What's New ? - 2019

What's New ? - 2019

UK: Antibiotic use and resistance in animals and people, 2013–2017

1 February, 2019

Antibiotic use:
- Based on use per ‘bodyweight’ (mg/kg: is the milligrams of active ingredient of antibiotics sold/used per kilogram of bodyweight of foodproducing animals or people in the UK), there was a reduction of 40% in food-producing animals (from 62 mg/kg to 37 mg/kg) and 9% in people (from 135 mg/kg to 123 mg/kg).
- In 2017, a total of 773 tonnes of antibiotic active ingredients was dispensed in the UK for use in people and animals. This represents an overall reduction of 19% between 2013 and 2017. Tonnage used dropped by 6% in people (521 to 491 tonnes) and by 35% in animals (436 to 282 tonnes) over this period.
- Use in people represented 55% of all use/sales in 2013 and 64% in 2017.
- Overall, 89% (17 tonnes) of highest priority critically important antibiotics (HP-CIAs) were used in people. Their use increased in people by 8% and decreased in animals by 51%.
Antibiotic resistance:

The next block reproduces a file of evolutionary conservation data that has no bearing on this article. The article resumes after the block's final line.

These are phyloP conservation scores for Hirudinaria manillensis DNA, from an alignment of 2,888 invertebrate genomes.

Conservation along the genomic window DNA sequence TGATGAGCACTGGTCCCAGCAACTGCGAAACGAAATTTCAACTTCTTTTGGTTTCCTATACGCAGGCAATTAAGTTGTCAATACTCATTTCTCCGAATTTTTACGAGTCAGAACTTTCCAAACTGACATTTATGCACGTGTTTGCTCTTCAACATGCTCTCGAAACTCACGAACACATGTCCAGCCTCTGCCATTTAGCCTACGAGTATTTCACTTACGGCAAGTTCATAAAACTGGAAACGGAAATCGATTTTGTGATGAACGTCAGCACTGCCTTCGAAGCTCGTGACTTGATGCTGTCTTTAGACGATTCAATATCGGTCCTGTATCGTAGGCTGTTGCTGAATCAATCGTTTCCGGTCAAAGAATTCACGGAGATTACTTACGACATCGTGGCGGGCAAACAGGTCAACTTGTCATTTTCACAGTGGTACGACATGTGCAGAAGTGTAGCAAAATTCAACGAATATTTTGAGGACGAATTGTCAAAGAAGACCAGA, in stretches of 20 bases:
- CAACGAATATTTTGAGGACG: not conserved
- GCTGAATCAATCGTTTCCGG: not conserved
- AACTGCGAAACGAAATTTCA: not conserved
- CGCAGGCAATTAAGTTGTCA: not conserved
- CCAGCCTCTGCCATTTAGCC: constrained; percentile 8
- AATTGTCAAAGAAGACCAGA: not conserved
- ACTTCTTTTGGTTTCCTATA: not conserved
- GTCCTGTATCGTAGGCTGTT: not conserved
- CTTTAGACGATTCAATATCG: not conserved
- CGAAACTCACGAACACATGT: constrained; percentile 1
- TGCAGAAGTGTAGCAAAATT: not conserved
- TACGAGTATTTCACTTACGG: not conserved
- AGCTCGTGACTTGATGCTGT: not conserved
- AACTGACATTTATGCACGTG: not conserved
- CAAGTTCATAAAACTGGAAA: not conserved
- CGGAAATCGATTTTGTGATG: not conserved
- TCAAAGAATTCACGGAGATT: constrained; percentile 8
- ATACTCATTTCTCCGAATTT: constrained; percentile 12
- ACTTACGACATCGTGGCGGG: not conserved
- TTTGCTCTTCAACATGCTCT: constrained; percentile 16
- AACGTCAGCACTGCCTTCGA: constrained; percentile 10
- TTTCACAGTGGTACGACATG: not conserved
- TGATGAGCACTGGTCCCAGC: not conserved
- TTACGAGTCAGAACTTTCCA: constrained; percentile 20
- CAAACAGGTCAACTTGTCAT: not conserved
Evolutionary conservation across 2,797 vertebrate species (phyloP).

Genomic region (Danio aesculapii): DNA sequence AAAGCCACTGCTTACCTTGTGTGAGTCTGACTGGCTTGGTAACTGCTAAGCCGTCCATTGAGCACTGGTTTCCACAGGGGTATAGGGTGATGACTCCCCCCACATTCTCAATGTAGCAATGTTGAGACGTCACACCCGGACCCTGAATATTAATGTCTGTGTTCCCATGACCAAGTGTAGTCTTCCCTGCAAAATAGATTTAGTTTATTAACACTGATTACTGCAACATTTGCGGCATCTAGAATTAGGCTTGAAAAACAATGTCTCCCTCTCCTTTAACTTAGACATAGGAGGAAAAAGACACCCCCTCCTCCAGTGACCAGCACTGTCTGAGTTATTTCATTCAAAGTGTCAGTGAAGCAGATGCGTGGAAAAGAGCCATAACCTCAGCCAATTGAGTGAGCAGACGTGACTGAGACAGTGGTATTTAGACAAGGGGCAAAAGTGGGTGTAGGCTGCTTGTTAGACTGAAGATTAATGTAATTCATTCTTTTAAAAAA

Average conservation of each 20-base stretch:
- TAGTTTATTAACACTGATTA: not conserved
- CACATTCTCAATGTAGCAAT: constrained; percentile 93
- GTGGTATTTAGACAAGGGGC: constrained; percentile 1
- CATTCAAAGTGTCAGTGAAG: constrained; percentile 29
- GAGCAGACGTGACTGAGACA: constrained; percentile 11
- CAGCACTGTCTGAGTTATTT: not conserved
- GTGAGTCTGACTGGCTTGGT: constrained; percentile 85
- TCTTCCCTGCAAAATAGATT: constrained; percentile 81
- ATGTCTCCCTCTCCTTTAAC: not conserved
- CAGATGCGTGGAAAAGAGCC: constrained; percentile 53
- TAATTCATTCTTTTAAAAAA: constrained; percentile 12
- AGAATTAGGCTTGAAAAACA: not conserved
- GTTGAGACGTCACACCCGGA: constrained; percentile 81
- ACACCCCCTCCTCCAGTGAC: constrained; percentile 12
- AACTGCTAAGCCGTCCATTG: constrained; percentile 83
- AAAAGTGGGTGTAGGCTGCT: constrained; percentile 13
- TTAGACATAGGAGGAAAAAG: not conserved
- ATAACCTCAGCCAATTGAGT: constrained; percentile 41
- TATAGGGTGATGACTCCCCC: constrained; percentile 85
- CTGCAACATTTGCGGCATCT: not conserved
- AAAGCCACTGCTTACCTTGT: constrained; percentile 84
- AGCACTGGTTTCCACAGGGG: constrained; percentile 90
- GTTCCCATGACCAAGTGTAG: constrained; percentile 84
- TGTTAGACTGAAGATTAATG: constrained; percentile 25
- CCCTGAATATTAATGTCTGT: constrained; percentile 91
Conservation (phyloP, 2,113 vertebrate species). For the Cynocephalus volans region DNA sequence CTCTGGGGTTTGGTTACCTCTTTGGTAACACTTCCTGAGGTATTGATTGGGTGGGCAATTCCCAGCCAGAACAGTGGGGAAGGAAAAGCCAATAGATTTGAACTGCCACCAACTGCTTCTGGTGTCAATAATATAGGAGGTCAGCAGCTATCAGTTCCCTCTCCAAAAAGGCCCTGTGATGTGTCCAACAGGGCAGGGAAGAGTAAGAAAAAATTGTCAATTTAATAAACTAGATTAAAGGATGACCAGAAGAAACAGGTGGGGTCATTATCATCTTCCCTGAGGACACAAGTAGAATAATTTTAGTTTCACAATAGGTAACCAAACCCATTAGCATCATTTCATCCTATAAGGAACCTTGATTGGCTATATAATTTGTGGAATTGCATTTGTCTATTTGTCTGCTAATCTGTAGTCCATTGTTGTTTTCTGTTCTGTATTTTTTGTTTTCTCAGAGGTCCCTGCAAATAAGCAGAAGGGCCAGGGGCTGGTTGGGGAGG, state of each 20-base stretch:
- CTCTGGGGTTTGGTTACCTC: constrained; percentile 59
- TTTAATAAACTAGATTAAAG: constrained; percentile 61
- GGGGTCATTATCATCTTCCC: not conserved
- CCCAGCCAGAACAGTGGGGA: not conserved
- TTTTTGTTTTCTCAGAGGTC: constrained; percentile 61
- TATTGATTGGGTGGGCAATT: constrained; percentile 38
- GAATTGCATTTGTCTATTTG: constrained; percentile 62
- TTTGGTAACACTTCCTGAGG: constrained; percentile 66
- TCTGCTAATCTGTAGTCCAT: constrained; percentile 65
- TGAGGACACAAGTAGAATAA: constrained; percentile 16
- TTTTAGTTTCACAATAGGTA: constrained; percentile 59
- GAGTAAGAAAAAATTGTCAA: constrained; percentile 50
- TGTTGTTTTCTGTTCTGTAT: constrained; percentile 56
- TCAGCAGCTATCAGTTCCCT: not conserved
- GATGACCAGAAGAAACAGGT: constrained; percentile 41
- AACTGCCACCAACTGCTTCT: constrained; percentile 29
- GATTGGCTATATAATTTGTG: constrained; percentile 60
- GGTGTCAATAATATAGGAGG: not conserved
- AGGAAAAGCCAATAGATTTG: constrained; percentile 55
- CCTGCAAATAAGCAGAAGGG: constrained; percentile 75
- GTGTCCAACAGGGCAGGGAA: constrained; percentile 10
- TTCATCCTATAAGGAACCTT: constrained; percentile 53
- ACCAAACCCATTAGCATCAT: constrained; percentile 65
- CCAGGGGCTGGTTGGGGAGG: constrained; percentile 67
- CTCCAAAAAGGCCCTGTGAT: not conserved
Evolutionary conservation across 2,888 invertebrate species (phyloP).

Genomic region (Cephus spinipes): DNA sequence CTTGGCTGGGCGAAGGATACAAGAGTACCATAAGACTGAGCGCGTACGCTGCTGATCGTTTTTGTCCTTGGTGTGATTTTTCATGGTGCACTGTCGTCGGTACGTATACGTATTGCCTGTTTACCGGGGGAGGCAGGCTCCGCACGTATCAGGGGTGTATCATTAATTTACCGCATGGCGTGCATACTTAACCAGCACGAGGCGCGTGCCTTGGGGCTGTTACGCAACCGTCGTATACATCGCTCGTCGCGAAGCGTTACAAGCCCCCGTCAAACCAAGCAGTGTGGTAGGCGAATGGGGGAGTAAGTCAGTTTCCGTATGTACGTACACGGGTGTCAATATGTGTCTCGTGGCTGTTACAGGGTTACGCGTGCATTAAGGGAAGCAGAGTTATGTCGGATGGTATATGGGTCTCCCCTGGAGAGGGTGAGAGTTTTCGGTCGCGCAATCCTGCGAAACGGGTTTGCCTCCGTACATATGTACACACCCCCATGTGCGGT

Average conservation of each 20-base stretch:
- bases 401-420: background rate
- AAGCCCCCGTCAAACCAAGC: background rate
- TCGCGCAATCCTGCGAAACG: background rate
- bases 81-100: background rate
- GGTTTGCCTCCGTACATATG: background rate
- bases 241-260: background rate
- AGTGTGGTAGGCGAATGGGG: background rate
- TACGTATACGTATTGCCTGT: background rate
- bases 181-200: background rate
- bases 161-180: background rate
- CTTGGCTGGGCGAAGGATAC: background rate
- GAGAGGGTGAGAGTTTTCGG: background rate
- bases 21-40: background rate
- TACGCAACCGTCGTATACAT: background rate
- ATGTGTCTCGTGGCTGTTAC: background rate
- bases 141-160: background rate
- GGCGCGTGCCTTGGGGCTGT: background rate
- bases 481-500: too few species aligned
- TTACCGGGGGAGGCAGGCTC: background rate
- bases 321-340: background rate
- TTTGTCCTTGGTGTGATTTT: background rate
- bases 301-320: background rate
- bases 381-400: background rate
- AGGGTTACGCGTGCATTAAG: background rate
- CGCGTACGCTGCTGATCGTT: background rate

- For food-producing animals, no resistance was detected in Escherichia coli or Salmonella spp. to colistin, and very low or no resistance was detected respectively to 3 rd generation cephalosporins. There was low resistance level to fluoroquinolones for E. coli and only very low resistance for Salmonella spp.
- For people, resistance level to 3rd generation cephalosporins and to fluoroquinolones was moderate for E. coli, and was low and moderate respectively for Salmonella spp. Resistance level to colistin was low in both E. coli and Salmonella spp. 
- For people, retail chicken meat and food-producing animals, resistance level to fluoroquinolones was high for Campylobacter jejuni. Resistance to erythromycin was low in C. jejuni isolates from people and retail chicken meat and very low in isolates from foodproducing animals.

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